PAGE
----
(UPDATED: 5:12 p.m. Feb. 21) Hopkins voters will see the numbers change for their state legislative districts under a redistricting plan released Tuesday, but district boundaries will remain similar—especially in the southern portion of the senate district.
“For my own purposes, I’m optimistic I can win re-election in this district,” said Hopkins Sen. Ron Latz. “I will have to introduce myself to new residents in Plymouth.”
Hopkins Rep. Steve Simon said he, too, is happy his new district is nearly identical to the old one.
The plan places Hopkins in House District 46B and Senate District 46. It is currently in House District 44A and Senate District 44.
The new senate district sees the biggest change. It adds Medicine Lake and a portion of Plymouth—where the existing senate district stopped at Golden Valley. As with the previous Senate and House districts, parts of St. Louis Park continue to share legislators with Hopkins.
This is Latz’s first redistricting process, but he was a beneficiary of the 2002 redistricting—which created a new House district where he resides. Two-thirds of that House district was new for the incumbent state representative who came before him.
Latz, on the other hand, served on the St. Louis Park City Council, graduated from Hopkins High School and grew up in Golden Valley. The incumbent wound up retiring instead of running for re-election, and Latz won election to the House that same year—followed by election to the Senate in 2006.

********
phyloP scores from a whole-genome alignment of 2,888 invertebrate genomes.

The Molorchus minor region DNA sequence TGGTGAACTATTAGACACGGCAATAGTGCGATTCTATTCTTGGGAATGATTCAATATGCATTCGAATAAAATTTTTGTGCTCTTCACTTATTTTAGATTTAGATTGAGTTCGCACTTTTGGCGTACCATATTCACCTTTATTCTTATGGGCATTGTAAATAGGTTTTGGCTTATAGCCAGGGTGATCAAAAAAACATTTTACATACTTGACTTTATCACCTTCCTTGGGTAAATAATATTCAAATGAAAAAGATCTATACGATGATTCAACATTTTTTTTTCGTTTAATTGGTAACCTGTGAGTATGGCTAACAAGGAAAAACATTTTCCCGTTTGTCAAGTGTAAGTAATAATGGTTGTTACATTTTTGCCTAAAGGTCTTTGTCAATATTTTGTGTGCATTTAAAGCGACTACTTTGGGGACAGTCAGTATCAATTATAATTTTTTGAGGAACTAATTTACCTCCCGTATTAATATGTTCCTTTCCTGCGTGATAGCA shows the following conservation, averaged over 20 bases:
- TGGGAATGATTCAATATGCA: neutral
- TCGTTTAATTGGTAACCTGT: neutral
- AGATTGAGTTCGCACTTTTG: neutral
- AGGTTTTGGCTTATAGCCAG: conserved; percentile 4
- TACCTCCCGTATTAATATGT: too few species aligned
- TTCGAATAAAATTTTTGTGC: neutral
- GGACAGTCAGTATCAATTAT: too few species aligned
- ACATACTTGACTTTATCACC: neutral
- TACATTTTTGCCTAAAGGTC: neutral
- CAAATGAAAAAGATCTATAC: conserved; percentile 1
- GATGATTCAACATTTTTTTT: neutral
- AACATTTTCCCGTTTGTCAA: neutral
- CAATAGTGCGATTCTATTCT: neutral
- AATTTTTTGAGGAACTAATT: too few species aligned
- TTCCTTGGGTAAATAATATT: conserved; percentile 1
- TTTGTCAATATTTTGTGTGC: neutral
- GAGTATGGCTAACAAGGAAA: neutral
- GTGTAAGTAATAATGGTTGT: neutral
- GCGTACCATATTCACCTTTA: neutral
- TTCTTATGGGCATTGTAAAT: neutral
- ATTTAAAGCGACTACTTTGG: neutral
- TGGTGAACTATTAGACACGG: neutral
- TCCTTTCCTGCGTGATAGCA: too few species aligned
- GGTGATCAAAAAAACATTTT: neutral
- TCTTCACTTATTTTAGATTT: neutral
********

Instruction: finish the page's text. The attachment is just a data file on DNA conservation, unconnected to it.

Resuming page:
While Latz may have benefitted from that redistricting, he noted that the process creates tough choices for other senators. With this redistricting, for example, fellow Minneapolis DFL senators Kenneth Kelash and Scott Dibble are now in the same district. The same is true for Sens. John Marty and Mary Jo McGuire—from Roseville and Falcon Heights, respectively.
Unlike a general election, a contest between such candidates is between people who are ideologically similar and often friends.
“I do know I’m saddened that some of my own colleagues are going to have to face off against one another or have to make some hard decisions about their political futures,” said Latz. “Political careers and passions are on the line now. … It’s a sad, but natural, part of the process.”
States must redraw district boundaries after every Census. When the Legislature couldn’t reach agreement on a map, the State Supreme Court was tasked with the job. It released its decision at 1 p.m. Tuesday.
Patch will post more details about the redistricting, including comments from elected officials, as they become available.